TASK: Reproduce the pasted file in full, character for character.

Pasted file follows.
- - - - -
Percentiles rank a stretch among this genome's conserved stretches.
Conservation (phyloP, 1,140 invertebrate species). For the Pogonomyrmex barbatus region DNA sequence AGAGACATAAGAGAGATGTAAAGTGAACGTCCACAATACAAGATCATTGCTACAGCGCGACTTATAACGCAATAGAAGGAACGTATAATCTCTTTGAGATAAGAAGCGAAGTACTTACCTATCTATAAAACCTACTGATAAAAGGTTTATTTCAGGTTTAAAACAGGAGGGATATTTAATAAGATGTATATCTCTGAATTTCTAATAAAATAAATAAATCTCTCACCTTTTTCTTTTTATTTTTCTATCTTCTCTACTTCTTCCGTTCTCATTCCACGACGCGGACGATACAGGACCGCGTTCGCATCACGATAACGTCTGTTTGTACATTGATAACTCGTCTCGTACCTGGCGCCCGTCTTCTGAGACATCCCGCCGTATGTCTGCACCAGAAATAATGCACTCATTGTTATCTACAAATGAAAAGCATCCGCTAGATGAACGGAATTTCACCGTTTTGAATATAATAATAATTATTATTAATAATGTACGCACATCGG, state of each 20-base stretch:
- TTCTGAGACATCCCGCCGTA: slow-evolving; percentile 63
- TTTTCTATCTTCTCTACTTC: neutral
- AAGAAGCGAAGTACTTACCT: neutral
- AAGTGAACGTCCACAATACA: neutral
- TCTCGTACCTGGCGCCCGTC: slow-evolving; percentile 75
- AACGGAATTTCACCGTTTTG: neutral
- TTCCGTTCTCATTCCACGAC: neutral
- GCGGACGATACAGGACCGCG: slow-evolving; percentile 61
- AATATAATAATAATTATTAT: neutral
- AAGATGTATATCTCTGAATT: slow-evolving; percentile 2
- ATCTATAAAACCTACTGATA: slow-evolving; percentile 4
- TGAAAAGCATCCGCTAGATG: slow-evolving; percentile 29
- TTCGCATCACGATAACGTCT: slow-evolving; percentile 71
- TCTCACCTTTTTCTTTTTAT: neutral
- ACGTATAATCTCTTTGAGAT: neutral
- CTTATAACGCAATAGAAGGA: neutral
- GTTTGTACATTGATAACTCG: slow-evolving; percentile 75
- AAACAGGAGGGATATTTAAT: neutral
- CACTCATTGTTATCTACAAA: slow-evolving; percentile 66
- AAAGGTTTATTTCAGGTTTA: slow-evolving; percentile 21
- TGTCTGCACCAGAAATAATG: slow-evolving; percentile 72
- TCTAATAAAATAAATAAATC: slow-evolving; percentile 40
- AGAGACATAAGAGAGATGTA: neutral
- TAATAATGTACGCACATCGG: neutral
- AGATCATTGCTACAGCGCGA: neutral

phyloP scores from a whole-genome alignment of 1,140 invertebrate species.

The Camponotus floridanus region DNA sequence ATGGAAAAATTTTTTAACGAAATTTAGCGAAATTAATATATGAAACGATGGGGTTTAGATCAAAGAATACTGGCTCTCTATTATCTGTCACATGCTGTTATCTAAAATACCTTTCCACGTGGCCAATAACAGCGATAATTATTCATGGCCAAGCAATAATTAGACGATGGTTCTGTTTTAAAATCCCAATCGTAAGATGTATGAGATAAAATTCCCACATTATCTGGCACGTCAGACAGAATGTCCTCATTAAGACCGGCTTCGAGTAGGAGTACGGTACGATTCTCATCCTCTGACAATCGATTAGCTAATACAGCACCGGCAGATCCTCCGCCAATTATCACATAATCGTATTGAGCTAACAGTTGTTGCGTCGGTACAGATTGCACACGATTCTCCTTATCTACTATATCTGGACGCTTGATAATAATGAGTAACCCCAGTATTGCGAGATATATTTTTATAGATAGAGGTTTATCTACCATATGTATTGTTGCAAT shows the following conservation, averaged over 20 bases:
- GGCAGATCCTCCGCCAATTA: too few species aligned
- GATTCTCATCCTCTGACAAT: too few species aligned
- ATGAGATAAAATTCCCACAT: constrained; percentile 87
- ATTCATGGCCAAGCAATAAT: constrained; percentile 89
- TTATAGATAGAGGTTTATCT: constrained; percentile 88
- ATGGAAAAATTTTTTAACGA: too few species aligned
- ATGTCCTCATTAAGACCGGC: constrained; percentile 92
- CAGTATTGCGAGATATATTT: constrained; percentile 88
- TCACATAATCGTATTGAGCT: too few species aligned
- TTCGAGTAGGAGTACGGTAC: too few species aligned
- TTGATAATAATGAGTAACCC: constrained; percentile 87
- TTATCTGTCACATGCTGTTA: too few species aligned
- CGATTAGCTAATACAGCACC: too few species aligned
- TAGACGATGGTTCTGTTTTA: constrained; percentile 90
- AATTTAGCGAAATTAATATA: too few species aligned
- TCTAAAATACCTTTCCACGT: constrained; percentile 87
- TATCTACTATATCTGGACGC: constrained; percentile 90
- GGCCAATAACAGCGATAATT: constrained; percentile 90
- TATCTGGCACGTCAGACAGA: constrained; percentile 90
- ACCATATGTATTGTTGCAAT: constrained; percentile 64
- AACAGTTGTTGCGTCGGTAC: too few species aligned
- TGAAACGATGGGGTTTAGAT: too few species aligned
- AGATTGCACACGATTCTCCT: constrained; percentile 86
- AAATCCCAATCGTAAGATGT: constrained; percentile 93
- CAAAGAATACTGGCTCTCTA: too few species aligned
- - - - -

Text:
Percentiles rank a stretch among this genome's conserved stretches.
Conservation (phyloP, 1,140 invertebrate species). For the Pogonomyrmex barbatus region DNA sequence AGAGACATAAGAGAGATGTAAAGTGAACGTCCACAATACAAGATCATTGCTACAGCGCGACTTATAACGCAATAGAAGGAACGTATAATCTCTTTGAGATAAGAAGCGAAGTACTTACCTATCTATAAAACCTACTGATAAAAGGTTTATTTCAGGTTTAAAACAGGAGGGATATTTAATAAGATGTATATCTCTGAATTTCTAATAAAATAAATAAATCTCTCACCTTTTTCTTTTTATTTTTCTATCTTCTCTACTTCTTCCGTTCTCATTCCACGACGCGGACGATACAGGACCGCGTTCGCATCACGATAACGTCTGTTTGTACATTGATAACTCGTCTCGTACCTGGCGCCCGTCTTCTGAGACATCCCGCCGTATGTCTGCACCAGAAATAATGCACTCATTGTTATCTACAAATGAAAAGCATCCGCTAGATGAACGGAATTTCACCGTTTTGAATATAATAATAATTATTATTAATAATGTACGCACATCGG, state of each 20-base stretch:
- TTCTGAGACATCCCGCCGTA: slow-evolving; percentile 63
- TTTTCTATCTTCTCTACTTC: neutral
- AAGAAGCGAAGTACTTACCT: neutral
- AAGTGAACGTCCACAATACA: neutral
- TCTCGTACCTGGCGCCCGTC: slow-evolving; percentile 75
- AACGGAATTTCACCGTTTTG: neutral
- TTCCGTTCTCATTCCACGAC: neutral
- GCGGACGATACAGGACCGCG: slow-evolving; percentile 61
- AATATAATAATAATTATTAT: neutral
- AAGATGTATATCTCTGAATT: slow-evolving; percentile 2
- ATCTATAAAACCTACTGATA: slow-evolving; percentile 4
- TGAAAAGCATCCGCTAGATG: slow-evolving; percentile 29
- TTCGCATCACGATAACGTCT: slow-evolving; percentile 71
- TCTCACCTTTTTCTTTTTAT: neutral
- ACGTATAATCTCTTTGAGAT: neutral
- CTTATAACGCAATAGAAGGA: neutral
- GTTTGTACATTGATAACTCG: slow-evolving; percentile 75
- AAACAGGAGGGATATTTAAT: neutral
- CACTCATTGTTATCTACAAA: slow-evolving; percentile 66
- AAAGGTTTATTTCAGGTTTA: slow-evolving; percentile 21
- TGTCTGCACCAGAAATAATG: slow-evolving; percentile 72
- TCTAATAAAATAAATAAATC: slow-evolving; percentile 40
- AGAGACATAAGAGAGATGTA: neutral
- TAATAATGTACGCACATCGG: neutral
- AGATCATTGCTACAGCGCGA: neutral

phyloP scores from a whole-genome alignment of 1,140 invertebrate species.

The Camponotus floridanus region DNA sequence ATGGAAAAATTTTTTAACGAAATTTAGCGAAATTAATATATGAAACGATGGGGTTTAGATCAAAGAATACTGGCTCTCTATTATCTGTCACATGCTGTTATCTAAAATACCTTTCCACGTGGCCAATAACAGCGATAATTATTCATGGCCAAGCAATAATTAGACGATGGTTCTGTTTTAAAATCCCAATCGTAAGATGTATGAGATAAAATTCCCACATTATCTGGCACGTCAGACAGAATGTCCTCATTAAGACCGGCTTCGAGTAGGAGTACGGTACGATTCTCATCCTCTGACAATCGATTAGCTAATACAGCACCGGCAGATCCTCCGCCAATTATCACATAATCGTATTGAGCTAACAGTTGTTGCGTCGGTACAGATTGCACACGATTCTCCTTATCTACTATATCTGGACGCTTGATAATAATGAGTAACCCCAGTATTGCGAGATATATTTTTATAGATAGAGGTTTATCTACCATATGTATTGTTGCAAT shows the following conservation, averaged over 20 bases:
- GGCAGATCCTCCGCCAATTA: too few species aligned
- GATTCTCATCCTCTGACAAT: too few species aligned
- ATGAGATAAAATTCCCACAT: constrained; percentile 87
- ATTCATGGCCAAGCAATAAT: constrained; percentile 89
- TTATAGATAGAGGTTTATCT: constrained; percentile 88
- ATGGAAAAATTTTTTAACGA: too few species aligned
- ATGTCCTCATTAAGACCGGC: constrained; percentile 92
- CAGTATTGCGAGATATATTT: constrained; percentile 88
- TCACATAATCGTATTGAGCT: too few species aligned
- TTCGAGTAGGAGTACGGTAC: too few species aligned
- TTGATAATAATGAGTAACCC: constrained; percentile 87
- TTATCTGTCACATGCTGTTA: too few species aligned
- CGATTAGCTAATACAGCACC: too few species aligned
- TAGACGATGGTTCTGTTTTA: constrained; percentile 90
- AATTTAGCGAAATTAATATA: too few species aligned
- TCTAAAATACCTTTCCACGT: constrained; percentile 87
- TATCTACTATATCTGGACGC: constrained; percentile 90
- GGCCAATAACAGCGATAATT: constrained; percentile 90
- TATCTGGCACGTCAGACAGA: constrained; percentile 90
- ACCATATGTATTGTTGCAAT: constrained; percentile 64
- AACAGTTGTTGCGTCGGTAC: too few species aligned
- TGAAACGATGGGGTTTAGAT: too few species aligned
- AGATTGCACACGATTCTCCT: constrained; percentile 86
- AAATCCCAATCGTAAGATGT: constrained; percentile 93
- CAAAGAATACTGGCTCTCTA: too few species aligned